retail news in context, analysis with attitude

Burt Reynolds, who during the ’70s and ’80s was one most of the most popular actors in movies - often turning out films that, while dismissed by critics, were embraced by audiences because of his panache and evident glee at being paid to drive cars fast, kiss beautiful women, and crack wise (not necessarily in that order) - has passed away. He was 82.

In his appreciation in the New York Times, film critic A.O. Scott writes that Reynolds “may not have lived up to his full potential as an actor — he often said so himself — but he was one of the great drivers in American popular culture. This isn’t a minor accomplishment. The pride he took in performing his own stunts was partly the bluff machismo of a former athlete and partly a commitment to screen acting as a physical rather than a cerebral or emotional undertaking. He could play romantic leads, detectives and football players: The range was always there, even if he didn’t always use it. He was sometimes clean-shaven, and not always southern. But if you grew up in the prime of his stardom, you most likely remember him, with a mustache and a cowboy hat and maybe a pair of aviators, behind the wheel of a car.”
KC's View:
I always have been a Burt Reynolds fan, while at the same time believing that his was a classic case of a career being inhibited by bad decisions. He could’ve had the same kind of career as Clint Eastwood - they both started directing movies at around the same time - but instead seemed to choose the easy paycheck and the less challenging projects, usually while wearing increasingly unbelievable toupees.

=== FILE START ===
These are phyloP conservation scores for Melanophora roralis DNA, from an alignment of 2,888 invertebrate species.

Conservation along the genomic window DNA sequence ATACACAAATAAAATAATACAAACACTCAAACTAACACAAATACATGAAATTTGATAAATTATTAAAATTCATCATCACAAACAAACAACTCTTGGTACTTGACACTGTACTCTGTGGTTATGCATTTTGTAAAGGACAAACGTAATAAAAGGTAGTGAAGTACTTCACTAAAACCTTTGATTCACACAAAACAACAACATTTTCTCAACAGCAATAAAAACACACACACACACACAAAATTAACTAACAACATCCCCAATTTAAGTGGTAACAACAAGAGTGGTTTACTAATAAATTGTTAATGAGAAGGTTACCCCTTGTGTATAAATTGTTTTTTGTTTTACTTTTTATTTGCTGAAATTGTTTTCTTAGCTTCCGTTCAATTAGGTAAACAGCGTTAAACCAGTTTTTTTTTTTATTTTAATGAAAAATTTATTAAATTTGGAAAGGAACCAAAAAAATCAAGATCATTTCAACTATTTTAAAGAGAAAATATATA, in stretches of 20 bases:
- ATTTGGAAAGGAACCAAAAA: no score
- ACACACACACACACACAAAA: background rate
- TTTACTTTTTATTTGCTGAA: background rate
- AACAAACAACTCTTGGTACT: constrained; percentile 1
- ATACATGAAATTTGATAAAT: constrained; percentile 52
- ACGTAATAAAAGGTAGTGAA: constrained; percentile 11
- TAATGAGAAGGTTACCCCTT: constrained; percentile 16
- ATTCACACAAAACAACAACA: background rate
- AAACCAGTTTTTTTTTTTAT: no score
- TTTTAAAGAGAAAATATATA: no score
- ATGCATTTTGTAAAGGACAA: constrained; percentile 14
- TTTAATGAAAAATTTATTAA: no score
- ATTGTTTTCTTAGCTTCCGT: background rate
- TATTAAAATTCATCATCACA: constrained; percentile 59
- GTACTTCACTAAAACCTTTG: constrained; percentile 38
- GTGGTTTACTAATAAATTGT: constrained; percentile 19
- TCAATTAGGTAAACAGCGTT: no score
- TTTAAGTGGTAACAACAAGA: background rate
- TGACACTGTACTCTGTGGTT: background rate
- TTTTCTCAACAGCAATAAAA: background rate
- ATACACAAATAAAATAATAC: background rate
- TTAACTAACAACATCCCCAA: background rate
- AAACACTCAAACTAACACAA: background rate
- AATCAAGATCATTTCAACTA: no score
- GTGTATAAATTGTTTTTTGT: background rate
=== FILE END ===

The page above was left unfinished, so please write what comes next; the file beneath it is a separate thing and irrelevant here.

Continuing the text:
Reynolds also is well-known for the roles he supposedly turned down - like the Jack Nicholson roles in both Terms of Endearment and One Flew Over the Cuckoo’s Nest. (To make, in the first case, Stoker Ace? Geez…) Plus, the Richard Gere role in Pretty Woman. An, the opportunity to replace Sean Connery as James Bond.

That said … Reynolds has the distinction of having made at least two movies that will stand the test of time and be defined as great - Deliverance and the original The Longest Yard. (The less said about the execrable remake, in which Reynolds took a small role, probably for a paycheck, the better.) And, he made a bunch of movies that I think were very, very good - Semi-Tough, Starting Over, Boogie Nights, Hooper, and Sharky’s Machine would be the ones that would make my list.

I was thinking about this recently after reading the Ace Atkins novel, “The Sinners,” which was dedicated to Burt Reynolds. There are a ton of testosterone-driven characters of various ages populating the book, which is set in the deep south. I may be wrong about this, but it seemed to me that Reynolds could’ve played many of them at various points in his career … and he would’ve been great.